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Why we celebrate Concordia football

By Jacob Knabel on Sep. 15, 2016 in Football

Order the book, Cultivating Men of Faith and Character: The History of Concordia Nebraska Football HERE.


Why is the Concordia University, Nebraska Football program worthy of a lavish weekend celebration or of being the subject of a book? It goes beyond the wins and the losses. It’s true, there have been a number of lean years for Bulldog football in terms of on-field results.

So what’s the big deal? As I embarked on writing the book on Concordia’s football history, I didn’t have a complete answer to such a question. At that point I had been Director of Athletic Communications for three years and had some ideas. I would have already agreed with longtime athletic trainer Stan Schlueter, who told me, “The first thing you think about is the people. I don’t even know how to put it into words. You couldn’t get better people.”

Schlueter was far from the only one who made reference to the people. For more than 90 years, the program has cultivated men of faith and character. The theme fits perfectly with the narrative of the book. Sure we remember some of the great moments and figures. I was still in junior high when Ross Wurdeman crossed the goal line for one of the most significant touchdowns in school history, leading the 2001 Bulldogs to a playoff victory. I wasn’t there. But I lived it through the accounts of Wurdeman and quarterback Jerrod Pimentel. In turn, Ross told me that the portion of the book that builds up to the glorious 2001 season got the juices flowing, like we had gone 15 years back in time.

It's the people. They don’t forget their time at Concordia. Said 1966 graduate Dennis Oetting, “You spend your time on campus and even as you leave it, you’re bonded to the people there. You can’t put it in a can and save it. It’s just there. It’s an awesome feeling.”

I conducted roughly 30 interviews and had conversations with several others in the process of drafting the book. There’s a sense of pride that runs deep for Concordia football coaches and players, past and present. Even non-alums such as myself can recognize that things are different here. I went to a bigger school (the University of Iowa – those of you who know me will say I talk about the Hawkeyes too much!). At times I got lost. It doesn’t happen at Concordia.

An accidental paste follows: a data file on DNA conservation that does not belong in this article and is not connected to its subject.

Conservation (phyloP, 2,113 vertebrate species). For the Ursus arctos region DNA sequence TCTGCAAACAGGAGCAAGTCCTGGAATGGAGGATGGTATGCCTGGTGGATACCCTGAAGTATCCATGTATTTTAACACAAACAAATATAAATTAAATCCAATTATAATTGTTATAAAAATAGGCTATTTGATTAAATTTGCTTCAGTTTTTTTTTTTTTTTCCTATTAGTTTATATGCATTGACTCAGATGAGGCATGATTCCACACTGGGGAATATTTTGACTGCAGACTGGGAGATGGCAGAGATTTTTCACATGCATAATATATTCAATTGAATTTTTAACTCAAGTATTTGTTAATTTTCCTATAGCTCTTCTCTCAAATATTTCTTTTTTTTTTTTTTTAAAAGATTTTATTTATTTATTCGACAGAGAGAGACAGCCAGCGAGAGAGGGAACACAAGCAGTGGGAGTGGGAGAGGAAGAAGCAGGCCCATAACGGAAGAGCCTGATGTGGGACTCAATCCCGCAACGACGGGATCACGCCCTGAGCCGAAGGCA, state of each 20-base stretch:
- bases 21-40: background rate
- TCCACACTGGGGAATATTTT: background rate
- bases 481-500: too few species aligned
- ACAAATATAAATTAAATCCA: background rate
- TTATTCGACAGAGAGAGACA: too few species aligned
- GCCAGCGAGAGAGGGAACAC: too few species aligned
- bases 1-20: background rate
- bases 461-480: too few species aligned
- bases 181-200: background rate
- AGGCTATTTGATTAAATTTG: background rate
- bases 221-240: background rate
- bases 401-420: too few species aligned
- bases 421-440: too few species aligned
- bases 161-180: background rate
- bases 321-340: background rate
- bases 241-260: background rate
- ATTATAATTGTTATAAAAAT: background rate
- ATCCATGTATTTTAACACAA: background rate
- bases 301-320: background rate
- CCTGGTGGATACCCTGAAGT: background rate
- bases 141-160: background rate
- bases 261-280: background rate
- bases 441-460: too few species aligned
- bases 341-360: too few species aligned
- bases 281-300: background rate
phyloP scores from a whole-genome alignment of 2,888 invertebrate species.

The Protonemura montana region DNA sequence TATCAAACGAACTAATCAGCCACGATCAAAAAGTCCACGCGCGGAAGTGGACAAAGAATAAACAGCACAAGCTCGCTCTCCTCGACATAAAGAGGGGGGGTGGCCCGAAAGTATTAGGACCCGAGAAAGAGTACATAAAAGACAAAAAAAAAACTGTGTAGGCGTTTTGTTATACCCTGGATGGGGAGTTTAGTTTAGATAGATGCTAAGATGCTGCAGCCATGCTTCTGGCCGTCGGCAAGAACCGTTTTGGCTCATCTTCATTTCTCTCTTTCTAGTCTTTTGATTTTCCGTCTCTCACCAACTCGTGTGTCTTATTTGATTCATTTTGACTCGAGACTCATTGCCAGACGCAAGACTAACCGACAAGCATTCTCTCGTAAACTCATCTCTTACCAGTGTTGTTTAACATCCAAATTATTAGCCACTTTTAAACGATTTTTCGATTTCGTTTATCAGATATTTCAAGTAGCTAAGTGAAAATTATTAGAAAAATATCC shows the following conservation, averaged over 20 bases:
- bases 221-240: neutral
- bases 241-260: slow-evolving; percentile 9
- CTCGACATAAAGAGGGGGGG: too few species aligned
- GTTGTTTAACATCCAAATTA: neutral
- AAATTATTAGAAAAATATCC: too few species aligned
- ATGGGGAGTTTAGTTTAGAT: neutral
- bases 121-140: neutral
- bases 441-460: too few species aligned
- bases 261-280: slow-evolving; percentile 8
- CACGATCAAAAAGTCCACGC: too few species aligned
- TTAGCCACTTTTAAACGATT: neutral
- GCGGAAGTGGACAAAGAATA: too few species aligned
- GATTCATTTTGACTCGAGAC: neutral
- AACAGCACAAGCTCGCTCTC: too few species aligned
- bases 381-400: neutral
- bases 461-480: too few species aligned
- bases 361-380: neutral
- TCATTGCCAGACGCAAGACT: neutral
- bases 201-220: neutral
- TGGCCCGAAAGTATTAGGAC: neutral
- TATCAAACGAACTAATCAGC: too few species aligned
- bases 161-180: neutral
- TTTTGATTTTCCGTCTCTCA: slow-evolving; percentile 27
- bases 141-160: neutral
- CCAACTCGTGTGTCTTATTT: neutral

A quote from Ron Harms struck me so much that I felt it needed to be included on the back of the book. Harms grew up in Texas and had never attended school or worked at Concordia before being hired as an assistant on Ralph Starenko’s staff. Harms spent five years as head coach, and even though he left for another head coaching opportunity, he offered up the following: “The whole atmosphere at Concordia is just something you’re not going to find any place else.”

And Concordia football players in particular – why are they unique? At a recent dinner I attended over at former head coach Courtney Meyer’s house, the veteran coach remarked proudly that his teams always played hard. Some of them may have lost by lopsided scores at times, but they always played hard. Added Dan Oetting, a 1987 graduate, “Concordia players have always had a reputation for being tough. But before the game they hold hands and pray.”

It’s the people and a “deeper connection” referenced by now assistant coach and alum Corby Osten that make Concordia football worth celebrating. It’s why record-setting quarterback Von Thomas couldn’t wait to come back this weekend from his native Florida.

It was an honor to write the book on Concordia football, and it will be an honor to celebrate the history of the program with more than 300 registered guests this weekend. To all alums making the trip back, welcome home. Here’s to the continued cultivation of men of faith and character and a victory over the Red Raiders!

PS ... don't get Dean Vieselmeyer started.